Student Leadership University's Youth Pastor Summit

Discussion in 'General Baptist Discussions' started by Filmproducer, Mar 11, 2007.

  1. Filmproducer

    Filmproducer
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    William and I attended the SLU's Youth Pastor Summit this past Thursday and Friday here in Orlando. It was such a great experience. Although we are not "youth workers" our ultimate goal is to continue producing quality faith-based entertainment, so learning about all the new approaches to youth ministries was quite interesting.

    On Thursday William heard from George Barna, of the Barna Research Group, and some of the stats he gave were eye opening to say the least. According to his research 10 years ago 88% of teens considered themselves to be Christian compared to 55% of teens today. Another startling statistic was that 61% of church teens drop out of church altogether once they graduate and attend college, etc, etc. Couple this with the fact that the average teen spends 59 hours a week on mass media, 49 hours on sleep, 38 hours on school, 7 hours on meals, and 3 hours on faith and church. The media is so intertwined with the youth culture. Did you know that kids send 32 text messages to every 1 phone call they make?

    During Friday's seminars we heard from Dr. Bill Brown, President of Cedarville University. He spoke on the entertainment culture and teaching youth to discern culture through a biblical worldview. Chuck Allen and Ministry Growers hosted a seminar on "Gorilla Marketing" for youth and your community. One of the standout points of his message was a study of former youth group members. When surveyed the top three answers to "what did you learn at youth group?" were 1. I made friends, 2. I went on some trips, and 3. I think I learned a couple of Bible lessons. :tear:

    The last two seminars we attended dealt with the pervasive sexual messages that are bombarding our kids today. Scott Davis of Exodus International spoke on equipping youth pastors, leaders, and workers with the tools to address the issues of homosexuality and sexual confusion, and basically all unhealthy relationships in general. He gave some general tools to encourage healthy expressions of gender and also how to Biblically yet compassionately respond to this pervasive cultural sexual confusion. He also gave some eye opening stats, but due to their nature I will not list them. Needless to say this is something that needs to be addressed in our youth groups, because they are learning about it in other areas that are not Godly in any way, shape, or form.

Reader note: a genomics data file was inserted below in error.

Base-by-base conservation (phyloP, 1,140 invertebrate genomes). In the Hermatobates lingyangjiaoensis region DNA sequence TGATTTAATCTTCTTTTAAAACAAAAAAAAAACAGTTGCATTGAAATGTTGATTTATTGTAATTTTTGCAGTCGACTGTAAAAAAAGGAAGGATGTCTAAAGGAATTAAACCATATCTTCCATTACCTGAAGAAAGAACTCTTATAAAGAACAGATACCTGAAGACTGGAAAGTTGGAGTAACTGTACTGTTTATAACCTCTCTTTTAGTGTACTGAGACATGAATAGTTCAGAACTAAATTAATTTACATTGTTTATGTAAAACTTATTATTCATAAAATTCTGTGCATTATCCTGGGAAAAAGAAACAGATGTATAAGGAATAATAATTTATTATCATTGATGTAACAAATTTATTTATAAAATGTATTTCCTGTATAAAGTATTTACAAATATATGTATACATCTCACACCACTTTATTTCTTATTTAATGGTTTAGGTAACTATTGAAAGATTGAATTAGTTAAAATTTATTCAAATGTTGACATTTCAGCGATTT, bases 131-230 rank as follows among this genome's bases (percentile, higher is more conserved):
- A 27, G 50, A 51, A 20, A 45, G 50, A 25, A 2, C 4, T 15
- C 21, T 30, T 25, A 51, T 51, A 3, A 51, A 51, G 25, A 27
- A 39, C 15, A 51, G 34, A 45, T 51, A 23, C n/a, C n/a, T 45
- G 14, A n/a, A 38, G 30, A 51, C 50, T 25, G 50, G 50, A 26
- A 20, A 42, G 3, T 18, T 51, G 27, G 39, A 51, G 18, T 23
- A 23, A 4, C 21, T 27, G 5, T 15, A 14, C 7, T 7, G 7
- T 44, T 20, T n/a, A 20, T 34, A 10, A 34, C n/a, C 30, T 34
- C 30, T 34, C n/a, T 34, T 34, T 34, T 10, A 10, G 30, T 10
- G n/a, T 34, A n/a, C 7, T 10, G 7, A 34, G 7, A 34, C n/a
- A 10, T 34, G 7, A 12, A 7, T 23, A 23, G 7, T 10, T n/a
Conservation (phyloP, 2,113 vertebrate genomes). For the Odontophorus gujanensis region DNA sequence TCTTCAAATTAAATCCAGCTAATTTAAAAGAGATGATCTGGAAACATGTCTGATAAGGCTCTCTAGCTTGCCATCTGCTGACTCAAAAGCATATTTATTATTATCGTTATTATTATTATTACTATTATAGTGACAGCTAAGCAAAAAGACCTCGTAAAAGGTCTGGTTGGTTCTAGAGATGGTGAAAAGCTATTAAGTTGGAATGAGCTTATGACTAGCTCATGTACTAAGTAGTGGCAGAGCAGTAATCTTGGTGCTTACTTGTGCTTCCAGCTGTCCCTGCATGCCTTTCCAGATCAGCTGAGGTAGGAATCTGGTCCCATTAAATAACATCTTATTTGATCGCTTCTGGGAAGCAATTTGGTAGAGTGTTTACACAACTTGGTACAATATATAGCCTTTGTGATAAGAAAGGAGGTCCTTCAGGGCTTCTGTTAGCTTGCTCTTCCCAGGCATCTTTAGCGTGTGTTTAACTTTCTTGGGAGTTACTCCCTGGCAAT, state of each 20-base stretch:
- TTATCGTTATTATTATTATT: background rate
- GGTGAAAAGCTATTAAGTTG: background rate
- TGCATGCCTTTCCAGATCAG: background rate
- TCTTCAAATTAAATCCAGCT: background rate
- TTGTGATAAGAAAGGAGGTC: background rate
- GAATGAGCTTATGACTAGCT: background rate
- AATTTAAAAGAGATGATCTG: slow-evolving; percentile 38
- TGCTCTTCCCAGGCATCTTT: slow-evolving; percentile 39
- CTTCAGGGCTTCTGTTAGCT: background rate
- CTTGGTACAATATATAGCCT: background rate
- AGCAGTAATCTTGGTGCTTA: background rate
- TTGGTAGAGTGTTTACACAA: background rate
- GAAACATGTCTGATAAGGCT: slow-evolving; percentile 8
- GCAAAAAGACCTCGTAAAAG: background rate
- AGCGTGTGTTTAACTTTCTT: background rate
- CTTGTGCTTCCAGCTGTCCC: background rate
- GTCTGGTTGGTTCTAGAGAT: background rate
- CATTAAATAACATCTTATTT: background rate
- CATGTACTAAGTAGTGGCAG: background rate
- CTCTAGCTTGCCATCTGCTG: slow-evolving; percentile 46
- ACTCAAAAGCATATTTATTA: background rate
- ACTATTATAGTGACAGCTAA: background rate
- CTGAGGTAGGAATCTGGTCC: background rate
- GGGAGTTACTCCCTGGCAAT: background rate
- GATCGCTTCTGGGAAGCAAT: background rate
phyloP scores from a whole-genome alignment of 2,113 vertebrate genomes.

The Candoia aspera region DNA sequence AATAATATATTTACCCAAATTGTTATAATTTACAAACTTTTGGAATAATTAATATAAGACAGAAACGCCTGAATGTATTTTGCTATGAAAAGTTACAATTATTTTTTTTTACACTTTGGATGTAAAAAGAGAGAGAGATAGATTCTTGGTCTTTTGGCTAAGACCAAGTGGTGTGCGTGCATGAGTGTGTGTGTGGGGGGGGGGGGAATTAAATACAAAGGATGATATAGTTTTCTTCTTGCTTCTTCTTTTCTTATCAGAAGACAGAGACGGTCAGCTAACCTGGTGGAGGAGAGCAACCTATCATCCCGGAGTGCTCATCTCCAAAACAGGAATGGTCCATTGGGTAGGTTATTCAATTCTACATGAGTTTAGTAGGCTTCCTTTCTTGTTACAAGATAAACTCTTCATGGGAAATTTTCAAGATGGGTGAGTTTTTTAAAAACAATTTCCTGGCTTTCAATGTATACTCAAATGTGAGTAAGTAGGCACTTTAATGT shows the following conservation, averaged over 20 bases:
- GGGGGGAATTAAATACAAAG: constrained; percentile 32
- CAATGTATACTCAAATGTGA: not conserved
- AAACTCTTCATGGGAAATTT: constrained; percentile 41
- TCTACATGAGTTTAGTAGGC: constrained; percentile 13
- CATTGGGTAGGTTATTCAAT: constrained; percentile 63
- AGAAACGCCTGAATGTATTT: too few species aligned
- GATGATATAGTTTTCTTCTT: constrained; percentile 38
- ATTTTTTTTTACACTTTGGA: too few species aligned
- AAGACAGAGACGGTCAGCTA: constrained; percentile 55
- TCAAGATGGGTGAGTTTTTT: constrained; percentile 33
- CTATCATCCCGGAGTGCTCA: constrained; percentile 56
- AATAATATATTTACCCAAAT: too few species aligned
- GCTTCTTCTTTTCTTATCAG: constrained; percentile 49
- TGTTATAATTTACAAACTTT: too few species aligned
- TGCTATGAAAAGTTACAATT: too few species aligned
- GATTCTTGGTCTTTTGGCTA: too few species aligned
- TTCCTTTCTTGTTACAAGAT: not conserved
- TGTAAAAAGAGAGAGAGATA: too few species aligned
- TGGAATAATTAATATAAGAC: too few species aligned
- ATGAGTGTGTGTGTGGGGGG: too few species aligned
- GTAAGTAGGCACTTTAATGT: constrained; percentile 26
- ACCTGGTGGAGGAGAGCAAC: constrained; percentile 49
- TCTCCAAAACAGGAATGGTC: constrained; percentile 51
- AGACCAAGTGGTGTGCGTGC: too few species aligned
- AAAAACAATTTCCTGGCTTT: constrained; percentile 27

Lastly we heard from Craig Gross of xxxchurch. His message was greatly related to that of Scott Davis of Exodus. 12-17 year olds are the largest viewers of porn and many times this is not even discussed in any setting in churches. We teach our kids to stay away from drugs, alcohol, and even warn of the dangers of pre-marital sex, but many times this is a real problem among teens that is not specifically addressed.

    I never realized just how much things have changed since I was in youth group, (which consequently was not all that long ago in the mid 90's). To all you youth pastors out there you have an amazingly difficult job, and honestly I think many times you are not given credit for the work you do. So thank you! Unfortunately things do not seem to be getting any easier. How exactly do we reach a generation that is increasingly becoming unreachable? How do we compete with enticements of the world when they are so easily and readily available for our kid’s consumption? There are no easy answers, it is nice to see that we are not giving up, though.
     
    #1 Filmproducer, Mar 11, 2007
    Last edited by a moderator: Mar 11, 2007
  2. Filmproducer

    Filmproducer
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    On another note I would encourage you to look into the devotionals for teens that are published by SLU. Although William is still young we bought some and are going to work through them as a family. Even though he is only ten some of his questions lately have made me realize just how fast he is growing up. I would rather have him grounded biblically in some of these areas at younger age then wait until he is actually a teenager and have to, in essence, re-teach him the biblical approach.
     

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